Mom battling breast cancer finds peace through Buddhism

WWAY News Channel 3, March 17, 2006

Bolivia, North Carolina (USA) -- This is the scene on Sundays at Wat Carolina. Folks leave their shoes at the door, recite the five precepts and meditate for good karma. It's a Buddhist temple in Bolivia, one of only a handful in southeastern North Carolina.

<< Monika Tippins says meditation helped her to cope with breast cancer

Spiritual leader Phrakru said, "Buddhism is like a compass that directs people to the good place, the right place, the right direction."

Monika Tippins and her daughter Catherine come here every week. It's a new religion for both of them and they say it helps them deal with their tough past. First, a divorce that left Catherine with an often absent dad.

"When I see other people with their fathers I would feel a little jealous of that. And recently I have just been letting it go," Catherine said.

Letting it go is a big part of what they've started doing -- and feeling OK with whatever life throws their way.

Three years ago Monika was diagnosed with breast cancer. And just when the Tippins thought they were done spending time around hospitals, their coping strategy of meditation became an important tool again.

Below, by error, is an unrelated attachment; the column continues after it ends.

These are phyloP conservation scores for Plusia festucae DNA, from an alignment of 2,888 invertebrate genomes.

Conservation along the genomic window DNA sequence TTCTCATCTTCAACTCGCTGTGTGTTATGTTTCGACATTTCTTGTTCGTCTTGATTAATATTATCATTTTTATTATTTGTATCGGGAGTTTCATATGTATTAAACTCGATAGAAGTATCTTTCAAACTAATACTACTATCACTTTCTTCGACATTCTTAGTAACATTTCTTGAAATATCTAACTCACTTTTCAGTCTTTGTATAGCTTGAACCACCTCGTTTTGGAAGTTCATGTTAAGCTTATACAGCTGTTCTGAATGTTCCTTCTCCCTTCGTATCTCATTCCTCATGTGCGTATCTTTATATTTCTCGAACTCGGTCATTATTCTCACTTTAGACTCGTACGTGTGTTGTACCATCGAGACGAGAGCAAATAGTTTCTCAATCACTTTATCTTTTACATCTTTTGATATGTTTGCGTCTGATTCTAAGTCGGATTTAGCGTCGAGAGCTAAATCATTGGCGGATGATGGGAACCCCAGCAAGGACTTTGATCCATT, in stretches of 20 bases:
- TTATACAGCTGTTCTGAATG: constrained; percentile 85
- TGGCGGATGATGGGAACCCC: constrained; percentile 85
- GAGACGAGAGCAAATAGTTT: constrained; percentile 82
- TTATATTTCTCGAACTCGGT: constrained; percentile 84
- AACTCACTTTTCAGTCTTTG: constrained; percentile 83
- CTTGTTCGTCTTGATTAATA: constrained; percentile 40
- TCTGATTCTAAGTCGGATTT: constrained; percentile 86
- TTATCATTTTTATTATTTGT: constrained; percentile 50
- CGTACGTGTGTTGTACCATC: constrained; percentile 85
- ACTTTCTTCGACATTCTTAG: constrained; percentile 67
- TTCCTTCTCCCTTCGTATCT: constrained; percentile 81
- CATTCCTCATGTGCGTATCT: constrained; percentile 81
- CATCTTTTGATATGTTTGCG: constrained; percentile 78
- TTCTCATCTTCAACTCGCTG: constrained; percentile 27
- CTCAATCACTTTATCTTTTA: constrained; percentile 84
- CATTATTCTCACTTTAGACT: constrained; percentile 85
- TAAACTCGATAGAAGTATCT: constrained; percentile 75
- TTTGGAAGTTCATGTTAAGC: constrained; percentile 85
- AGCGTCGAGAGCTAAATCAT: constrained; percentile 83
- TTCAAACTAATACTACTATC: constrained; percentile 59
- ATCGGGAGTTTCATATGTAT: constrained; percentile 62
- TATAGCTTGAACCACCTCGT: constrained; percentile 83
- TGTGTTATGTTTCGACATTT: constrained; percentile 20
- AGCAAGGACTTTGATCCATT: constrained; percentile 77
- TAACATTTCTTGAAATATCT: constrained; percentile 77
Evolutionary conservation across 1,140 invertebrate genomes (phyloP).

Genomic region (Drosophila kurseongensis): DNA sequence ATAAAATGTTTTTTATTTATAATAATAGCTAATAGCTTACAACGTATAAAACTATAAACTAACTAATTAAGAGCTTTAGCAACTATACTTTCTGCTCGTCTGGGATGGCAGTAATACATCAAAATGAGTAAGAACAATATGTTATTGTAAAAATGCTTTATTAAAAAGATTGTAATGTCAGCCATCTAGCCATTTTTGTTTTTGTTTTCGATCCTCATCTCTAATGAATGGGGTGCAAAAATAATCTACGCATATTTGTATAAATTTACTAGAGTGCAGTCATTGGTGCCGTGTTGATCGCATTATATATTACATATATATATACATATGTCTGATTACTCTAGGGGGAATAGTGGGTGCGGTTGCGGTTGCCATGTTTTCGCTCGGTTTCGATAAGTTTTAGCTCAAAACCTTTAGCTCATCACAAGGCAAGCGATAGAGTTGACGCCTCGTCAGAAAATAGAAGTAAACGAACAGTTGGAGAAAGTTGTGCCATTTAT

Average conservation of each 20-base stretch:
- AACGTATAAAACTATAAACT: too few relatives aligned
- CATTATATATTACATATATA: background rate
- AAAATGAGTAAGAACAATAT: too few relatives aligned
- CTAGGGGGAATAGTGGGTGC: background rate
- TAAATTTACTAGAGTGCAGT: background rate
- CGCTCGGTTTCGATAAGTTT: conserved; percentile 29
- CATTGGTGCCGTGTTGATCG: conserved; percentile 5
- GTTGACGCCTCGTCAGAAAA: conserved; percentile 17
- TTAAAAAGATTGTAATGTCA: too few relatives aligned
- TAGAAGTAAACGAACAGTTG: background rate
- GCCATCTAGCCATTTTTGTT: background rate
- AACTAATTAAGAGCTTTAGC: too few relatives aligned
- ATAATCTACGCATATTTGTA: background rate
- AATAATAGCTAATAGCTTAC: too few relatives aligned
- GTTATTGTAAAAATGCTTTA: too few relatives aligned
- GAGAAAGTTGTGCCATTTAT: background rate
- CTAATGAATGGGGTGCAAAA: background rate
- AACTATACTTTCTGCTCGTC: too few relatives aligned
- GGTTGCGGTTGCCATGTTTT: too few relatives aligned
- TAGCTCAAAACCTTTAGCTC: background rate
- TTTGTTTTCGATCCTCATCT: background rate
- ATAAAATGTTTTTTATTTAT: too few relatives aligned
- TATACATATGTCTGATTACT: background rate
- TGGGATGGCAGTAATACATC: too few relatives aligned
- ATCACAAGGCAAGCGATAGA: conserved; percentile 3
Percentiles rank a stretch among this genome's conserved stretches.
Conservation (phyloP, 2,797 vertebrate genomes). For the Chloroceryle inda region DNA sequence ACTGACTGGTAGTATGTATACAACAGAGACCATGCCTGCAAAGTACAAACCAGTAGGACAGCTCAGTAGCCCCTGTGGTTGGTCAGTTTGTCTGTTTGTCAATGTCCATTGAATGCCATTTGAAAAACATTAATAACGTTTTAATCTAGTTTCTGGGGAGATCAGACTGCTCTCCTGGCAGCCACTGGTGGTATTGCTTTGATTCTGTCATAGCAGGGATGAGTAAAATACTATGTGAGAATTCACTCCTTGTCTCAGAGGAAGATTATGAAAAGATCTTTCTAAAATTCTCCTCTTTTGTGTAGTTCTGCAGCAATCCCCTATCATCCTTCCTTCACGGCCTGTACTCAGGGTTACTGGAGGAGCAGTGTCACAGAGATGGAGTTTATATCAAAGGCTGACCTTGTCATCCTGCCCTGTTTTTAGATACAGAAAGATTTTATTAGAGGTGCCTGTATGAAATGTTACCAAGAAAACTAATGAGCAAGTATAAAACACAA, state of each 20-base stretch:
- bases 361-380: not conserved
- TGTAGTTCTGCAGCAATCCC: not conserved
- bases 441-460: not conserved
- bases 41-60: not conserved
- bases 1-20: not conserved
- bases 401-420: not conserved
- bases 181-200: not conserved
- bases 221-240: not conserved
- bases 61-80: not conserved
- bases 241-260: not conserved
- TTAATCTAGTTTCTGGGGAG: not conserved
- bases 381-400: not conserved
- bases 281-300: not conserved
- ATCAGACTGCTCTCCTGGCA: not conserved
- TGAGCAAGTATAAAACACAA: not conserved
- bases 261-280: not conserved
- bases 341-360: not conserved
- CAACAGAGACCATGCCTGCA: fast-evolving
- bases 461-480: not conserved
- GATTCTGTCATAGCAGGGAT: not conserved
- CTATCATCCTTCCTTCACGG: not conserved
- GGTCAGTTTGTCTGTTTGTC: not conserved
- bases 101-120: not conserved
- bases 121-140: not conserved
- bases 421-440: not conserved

Monika Tippins said, "When I found out that probably the cancer has returned ... I just came back here to Phrakru, and he just helped me so much. I am so calm."

Phrakru told Monika to get good karma she needs to meditate for the goodwill of others, because what goes around comes around.

Even though their lives aren't all roses, congregation members say Buddhism is more than "doing good" and "feeling good."  It's about understanding the true nature of reality, and that in theory brings an end to suffering. 

"You feel good when you leave here. You feel like you are at peace," Monika said.

That peaceful feeling is what keeps them coming back and living by faith.